Sunday, October 14, 2007

Green fuel gets a black name

[ The Sydney Morning Herald ]

The race for clean energy may be doing more harm than good, writes Marian Wilkinson.

It is a sickening picture. A photograph of six soft-eyed baby orang-utans stamped with the words "Orphaned by Palm Oil companies". The image, along with scores of others showing adult apes staring out through the bars of cages, has created a public relations disaster for global companies buying the oil that many hoped would fuel a green energy boom.

This week, as Greenpeace International launched a "Forest Defenders Camp" in the Indonesian province of Riau, where swathes of orang-utan habitat have been cleared by felling and fire for lucrative palm oil plantations, the "oil for ape" scandal hit Australia.

Caught in the middle is a quietly spoken Sydney businessman who walked away from the petroleum industry several years ago convinced that price, supply and climate change made it yesterday's game. Barry Murphy, a former Caltex Oil chief, plunged into the heady world of "clean" energy hoping to fuel Australian industry with diesel made from the world's second most popular edible oil.

"It would be foolish to ignore the fact that people are anxious about fossil fuel and its effect on the environment and that it's not sustainable," Murphy told the Herald last week. "People are naturally looking to palm oil." Why? "It has the highest yield of any of the vegetable oils. You can get 4000 to 5000 litres of oil per hectare per year." That is about 10 times more productive than soya beans.

Perhaps unfortunately, Murphy is not alone in his thinking. In January this year, the China National Offshore Oil company reportedly signed contracts to develop 1 million hectares of palm oil plantations in Indonesia and Papua New Guinea.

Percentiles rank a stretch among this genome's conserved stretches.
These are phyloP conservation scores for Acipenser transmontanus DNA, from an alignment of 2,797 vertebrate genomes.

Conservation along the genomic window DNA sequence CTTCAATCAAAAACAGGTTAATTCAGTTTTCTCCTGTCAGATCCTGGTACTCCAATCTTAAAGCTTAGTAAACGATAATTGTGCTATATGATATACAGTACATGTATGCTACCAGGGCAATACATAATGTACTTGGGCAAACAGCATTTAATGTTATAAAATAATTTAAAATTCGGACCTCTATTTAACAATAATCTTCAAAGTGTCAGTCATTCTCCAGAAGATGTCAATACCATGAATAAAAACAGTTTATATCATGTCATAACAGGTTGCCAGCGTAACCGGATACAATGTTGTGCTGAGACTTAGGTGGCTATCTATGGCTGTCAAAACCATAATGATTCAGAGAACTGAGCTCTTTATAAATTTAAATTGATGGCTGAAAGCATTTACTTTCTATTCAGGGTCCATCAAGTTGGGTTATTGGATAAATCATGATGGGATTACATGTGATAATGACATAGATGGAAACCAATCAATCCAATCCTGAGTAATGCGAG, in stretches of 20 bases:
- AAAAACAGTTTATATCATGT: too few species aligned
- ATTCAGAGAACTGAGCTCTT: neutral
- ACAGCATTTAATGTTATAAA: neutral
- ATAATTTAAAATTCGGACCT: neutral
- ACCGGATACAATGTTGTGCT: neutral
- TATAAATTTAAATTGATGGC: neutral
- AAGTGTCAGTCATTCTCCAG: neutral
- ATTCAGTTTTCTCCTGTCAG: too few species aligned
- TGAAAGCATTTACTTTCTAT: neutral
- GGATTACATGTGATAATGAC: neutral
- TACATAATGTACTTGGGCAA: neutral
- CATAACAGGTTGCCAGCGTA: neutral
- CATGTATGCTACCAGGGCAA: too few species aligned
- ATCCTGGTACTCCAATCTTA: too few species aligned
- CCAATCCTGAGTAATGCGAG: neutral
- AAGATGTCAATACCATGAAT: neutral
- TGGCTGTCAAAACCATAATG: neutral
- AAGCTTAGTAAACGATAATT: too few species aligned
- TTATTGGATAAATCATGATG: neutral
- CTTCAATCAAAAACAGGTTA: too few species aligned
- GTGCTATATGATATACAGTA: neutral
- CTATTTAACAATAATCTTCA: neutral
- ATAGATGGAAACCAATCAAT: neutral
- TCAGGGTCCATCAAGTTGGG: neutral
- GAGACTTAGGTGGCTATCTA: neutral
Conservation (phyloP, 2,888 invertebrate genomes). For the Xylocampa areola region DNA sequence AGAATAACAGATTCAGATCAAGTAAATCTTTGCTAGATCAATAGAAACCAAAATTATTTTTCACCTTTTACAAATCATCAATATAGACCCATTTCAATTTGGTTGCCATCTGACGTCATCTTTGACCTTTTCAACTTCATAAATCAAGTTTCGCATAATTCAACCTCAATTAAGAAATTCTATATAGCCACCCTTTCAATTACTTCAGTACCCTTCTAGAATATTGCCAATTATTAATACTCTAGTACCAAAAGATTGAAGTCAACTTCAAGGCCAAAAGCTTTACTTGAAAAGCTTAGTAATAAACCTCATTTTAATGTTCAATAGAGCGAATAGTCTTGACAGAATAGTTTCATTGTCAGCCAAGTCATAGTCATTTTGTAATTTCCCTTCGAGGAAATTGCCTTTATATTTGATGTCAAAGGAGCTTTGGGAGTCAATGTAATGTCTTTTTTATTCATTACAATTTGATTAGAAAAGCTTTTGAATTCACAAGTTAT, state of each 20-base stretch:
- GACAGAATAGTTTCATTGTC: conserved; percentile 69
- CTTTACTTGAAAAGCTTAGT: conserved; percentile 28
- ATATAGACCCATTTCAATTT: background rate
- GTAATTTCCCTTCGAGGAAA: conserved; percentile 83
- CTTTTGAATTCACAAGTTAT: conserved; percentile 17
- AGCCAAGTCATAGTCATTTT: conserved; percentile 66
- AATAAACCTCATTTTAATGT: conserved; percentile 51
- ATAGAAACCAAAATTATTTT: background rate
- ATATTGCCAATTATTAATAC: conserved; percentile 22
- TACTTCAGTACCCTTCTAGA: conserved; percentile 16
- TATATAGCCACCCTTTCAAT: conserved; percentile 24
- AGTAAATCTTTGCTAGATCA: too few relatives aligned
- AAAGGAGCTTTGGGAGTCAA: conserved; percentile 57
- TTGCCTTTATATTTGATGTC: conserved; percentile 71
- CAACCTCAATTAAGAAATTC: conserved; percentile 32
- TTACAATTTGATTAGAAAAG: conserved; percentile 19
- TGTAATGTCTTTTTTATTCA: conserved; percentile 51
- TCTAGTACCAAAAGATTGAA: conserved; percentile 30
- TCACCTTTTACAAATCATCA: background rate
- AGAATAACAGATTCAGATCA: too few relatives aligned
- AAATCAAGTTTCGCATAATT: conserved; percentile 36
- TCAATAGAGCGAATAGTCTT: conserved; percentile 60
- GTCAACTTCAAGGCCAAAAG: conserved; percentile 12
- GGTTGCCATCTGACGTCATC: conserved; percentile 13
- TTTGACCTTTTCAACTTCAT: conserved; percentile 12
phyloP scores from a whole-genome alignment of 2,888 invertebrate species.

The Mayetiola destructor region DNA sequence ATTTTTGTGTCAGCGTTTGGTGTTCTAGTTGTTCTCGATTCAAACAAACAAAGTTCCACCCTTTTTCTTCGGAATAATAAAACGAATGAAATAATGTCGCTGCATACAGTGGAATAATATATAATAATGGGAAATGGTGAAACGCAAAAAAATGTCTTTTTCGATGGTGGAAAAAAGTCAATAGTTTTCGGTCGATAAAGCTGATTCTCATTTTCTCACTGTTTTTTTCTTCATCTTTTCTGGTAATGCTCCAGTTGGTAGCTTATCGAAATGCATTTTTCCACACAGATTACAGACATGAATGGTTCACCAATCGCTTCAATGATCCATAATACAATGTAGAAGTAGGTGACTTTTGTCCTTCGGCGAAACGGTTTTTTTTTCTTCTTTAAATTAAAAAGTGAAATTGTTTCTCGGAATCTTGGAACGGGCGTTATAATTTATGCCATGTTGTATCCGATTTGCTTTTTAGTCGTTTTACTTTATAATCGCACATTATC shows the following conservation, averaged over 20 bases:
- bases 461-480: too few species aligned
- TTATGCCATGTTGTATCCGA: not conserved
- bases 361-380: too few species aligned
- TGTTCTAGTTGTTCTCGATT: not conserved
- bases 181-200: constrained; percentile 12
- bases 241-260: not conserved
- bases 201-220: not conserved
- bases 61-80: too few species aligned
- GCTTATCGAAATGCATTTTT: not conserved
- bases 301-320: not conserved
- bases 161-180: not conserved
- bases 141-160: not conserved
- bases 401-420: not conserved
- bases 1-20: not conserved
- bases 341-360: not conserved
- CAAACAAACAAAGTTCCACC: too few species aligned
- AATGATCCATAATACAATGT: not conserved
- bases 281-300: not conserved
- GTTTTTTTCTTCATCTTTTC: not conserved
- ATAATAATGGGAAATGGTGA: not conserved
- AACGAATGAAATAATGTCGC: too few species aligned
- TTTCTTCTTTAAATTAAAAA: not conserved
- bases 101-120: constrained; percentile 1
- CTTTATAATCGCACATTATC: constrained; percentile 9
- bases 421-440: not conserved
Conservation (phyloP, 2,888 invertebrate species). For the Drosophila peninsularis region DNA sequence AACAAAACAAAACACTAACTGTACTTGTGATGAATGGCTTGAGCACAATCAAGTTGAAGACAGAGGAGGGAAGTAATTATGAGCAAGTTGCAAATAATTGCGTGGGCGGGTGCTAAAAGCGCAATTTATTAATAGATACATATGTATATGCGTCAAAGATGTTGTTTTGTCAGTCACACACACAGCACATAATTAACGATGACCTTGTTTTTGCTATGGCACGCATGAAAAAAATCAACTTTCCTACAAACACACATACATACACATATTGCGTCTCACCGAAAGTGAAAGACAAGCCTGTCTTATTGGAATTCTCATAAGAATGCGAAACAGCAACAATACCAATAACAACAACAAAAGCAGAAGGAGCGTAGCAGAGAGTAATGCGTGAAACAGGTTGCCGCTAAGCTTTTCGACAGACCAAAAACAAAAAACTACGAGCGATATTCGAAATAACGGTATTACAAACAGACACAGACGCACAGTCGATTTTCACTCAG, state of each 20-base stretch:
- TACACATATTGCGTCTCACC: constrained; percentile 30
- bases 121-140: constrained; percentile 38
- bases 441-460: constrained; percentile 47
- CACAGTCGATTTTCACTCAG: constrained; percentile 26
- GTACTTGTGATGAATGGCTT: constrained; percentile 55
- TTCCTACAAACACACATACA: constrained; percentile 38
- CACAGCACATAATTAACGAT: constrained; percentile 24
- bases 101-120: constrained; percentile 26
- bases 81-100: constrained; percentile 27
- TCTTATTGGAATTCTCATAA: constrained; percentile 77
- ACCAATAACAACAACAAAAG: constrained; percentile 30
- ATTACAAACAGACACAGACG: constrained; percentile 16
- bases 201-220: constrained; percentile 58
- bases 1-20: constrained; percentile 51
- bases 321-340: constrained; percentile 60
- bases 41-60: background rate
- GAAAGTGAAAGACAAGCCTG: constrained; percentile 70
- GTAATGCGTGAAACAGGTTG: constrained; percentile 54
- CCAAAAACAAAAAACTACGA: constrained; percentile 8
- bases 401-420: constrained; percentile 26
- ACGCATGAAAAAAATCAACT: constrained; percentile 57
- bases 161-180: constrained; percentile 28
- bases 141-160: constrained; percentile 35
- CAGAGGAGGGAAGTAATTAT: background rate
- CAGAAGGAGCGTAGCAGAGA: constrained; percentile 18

This thinking has sent palm oil stocks soaring. European countries hoping to slash their greenhouse gas emissions by using biofuels have also turned their attention to palm oil. Already a ubiquitous ingredient in supermarket products from margarine to lipstick, palm oil's promise as a clean biofuel supercharged the price which reached a staggering $US828 ($921) a metric tonne last month, a leap of more than $US300 in just one year.

But the palm oil boom is proving to be an ecological disaster in Indonesia and Malaysia, which produce more than 80 per cent of the world supply. The trade has helped drive Indonesia's spectacular rate of deforestation and the burning of its peatlands. Early this year, the United Nations released a report on the crisis, finding that the explosion in palm oil plantations "is now the primary cause of permanent rainforest loss" in Indonesia and Malaysia. As the forest disappears, local environmentalists estimate that up to 50 orang-utans are dying each week.

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